Oates make a great team,Bruce Dern also gives a memorable performance
as Stoney's trusty sidekick E.J. Stocker....all given by three superb
actors in the roles of their careers.
What also made this show stand out were some of the guest stars that made the show a noir classic...top notch actors ranging from Ina Balin to Robert Duvall, James Coburn, Scott Marlowe, Sally Kellerman, to Charles Bronson, Burgress Meredith, James Mason, Jack Elam, Dub Taylor, Michael Pollard, Diane Baker, to Dyan Cannon just to name a few. After 32 episodes the show was canceled due to low ratings with the final episode of the series that aired on May 20,1963. After the success of "Stoney Burke",Leslie Stevens created the following year an anthology science fiction series that would become one of ABC's biggest hits of the early-1960's "The Outer Limits"...the phenomenal success of that series lasted two seasons before it was gone by mid-1965. After the success of "The Outer Limits",Stevens tried his hand an another TV-series and it wasn't as successful and by 1966 Daystar Productions went out of business. From then on,Stevens was a hired gun at Universal where he produced and directed several shows,among them was "The Name Of The Game"
If ABC had given "Stoney Burke" a chance it would have been around much longer which would have blossomed into a full run series....imagine if "Stoney Burke" stayed around to make the transition to color during it's second season which never happened.....Imagine if ABC have given Leslie Stevens the chance to produce "The Fugitive" rather than independent producer Quinn Martin or better yet imagine if Leslie Stevens was given the chance to helm "Star trek" at NBC instead of Gene Roddenberry...but that never happened. During the early-1960's Stevens did two of television's greatest most original noirs...the modern day western "Stoney Burke",and the science fiction anthology "The Outer Limits"...who knows what the outcome would have been since Stevens put a touch that could have been even better,much less given it a longer stay.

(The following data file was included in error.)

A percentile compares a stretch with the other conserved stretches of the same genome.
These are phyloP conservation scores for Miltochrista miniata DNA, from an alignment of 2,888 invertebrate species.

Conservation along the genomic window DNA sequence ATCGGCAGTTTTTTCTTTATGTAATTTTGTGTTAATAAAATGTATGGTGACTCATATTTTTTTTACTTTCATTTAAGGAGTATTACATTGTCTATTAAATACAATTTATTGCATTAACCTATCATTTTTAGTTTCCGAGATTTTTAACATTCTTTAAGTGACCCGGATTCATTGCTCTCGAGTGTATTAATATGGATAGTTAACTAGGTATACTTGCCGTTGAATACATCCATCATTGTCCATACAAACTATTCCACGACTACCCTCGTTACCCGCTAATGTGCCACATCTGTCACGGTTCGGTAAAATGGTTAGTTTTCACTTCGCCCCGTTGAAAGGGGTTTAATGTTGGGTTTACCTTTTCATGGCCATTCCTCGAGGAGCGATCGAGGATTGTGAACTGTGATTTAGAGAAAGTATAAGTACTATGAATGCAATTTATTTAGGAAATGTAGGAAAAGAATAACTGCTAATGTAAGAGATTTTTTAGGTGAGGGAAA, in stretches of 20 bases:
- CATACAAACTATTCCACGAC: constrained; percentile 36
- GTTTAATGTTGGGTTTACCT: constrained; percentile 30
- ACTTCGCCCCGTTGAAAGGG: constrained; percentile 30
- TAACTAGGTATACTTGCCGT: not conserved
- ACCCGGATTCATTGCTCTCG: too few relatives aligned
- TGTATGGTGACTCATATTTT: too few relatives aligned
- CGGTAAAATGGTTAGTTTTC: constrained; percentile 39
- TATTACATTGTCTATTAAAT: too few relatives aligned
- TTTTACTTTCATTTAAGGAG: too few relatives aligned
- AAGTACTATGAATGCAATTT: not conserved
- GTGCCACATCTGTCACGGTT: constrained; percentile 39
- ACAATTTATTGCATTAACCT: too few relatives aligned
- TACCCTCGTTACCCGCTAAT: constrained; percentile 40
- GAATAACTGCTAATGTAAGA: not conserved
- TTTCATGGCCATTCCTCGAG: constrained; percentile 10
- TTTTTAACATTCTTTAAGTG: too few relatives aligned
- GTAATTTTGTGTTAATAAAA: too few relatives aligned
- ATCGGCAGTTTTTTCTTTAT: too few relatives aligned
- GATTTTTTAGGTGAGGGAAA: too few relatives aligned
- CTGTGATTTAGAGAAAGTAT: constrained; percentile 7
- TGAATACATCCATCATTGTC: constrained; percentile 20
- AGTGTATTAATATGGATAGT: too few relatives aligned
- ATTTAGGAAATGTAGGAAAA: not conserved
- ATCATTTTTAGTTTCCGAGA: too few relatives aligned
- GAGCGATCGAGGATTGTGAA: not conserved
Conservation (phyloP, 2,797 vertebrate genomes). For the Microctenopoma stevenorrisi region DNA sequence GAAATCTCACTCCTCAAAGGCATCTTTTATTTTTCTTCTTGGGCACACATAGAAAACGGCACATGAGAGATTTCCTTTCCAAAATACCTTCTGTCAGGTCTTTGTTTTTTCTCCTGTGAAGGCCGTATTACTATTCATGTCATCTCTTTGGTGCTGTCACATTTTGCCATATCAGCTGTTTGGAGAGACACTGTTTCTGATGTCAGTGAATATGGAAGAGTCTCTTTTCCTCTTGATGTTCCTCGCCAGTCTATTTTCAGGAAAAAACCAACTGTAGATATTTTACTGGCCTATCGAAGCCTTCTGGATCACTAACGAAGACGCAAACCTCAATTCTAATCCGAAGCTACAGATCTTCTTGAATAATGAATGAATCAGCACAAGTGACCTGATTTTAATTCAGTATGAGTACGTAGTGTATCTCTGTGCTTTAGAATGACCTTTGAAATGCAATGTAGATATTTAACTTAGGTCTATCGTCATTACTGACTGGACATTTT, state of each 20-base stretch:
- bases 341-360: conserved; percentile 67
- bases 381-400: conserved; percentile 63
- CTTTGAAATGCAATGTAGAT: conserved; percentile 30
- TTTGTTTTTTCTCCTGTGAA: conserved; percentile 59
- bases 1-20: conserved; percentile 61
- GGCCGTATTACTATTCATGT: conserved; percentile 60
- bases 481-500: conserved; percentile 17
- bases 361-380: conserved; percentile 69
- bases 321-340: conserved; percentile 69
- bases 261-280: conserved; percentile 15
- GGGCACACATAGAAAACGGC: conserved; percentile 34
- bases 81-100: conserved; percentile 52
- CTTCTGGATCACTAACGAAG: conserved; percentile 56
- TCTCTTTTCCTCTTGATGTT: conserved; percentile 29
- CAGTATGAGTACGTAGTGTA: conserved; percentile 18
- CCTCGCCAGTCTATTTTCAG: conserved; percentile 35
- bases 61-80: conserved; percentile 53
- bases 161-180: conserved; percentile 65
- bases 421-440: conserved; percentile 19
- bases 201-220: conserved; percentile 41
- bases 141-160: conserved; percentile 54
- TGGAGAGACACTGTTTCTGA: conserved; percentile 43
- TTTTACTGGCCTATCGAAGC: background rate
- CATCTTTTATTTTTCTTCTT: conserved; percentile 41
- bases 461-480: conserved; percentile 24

I didn't realize that I was only 14 when I originally watched these shows. This morning, I read an article about old TV shows that are being released on DVD. The newspaper asked to vote on your favorite. I honestly hadn't thought about "Stoney Burke" in decades. The show must have made an enormous impression on me because my 58 year old brain instantaneously retrieved from memory banks usually reserved for deeply held resentments. I couldn't tell you anything except Stoney Burke was a rodeo rider played by jack Lord and that Warren Oates was a member of the cast. My memory is poignant story lines - far ahead of the drivel that was typical of the early 60's.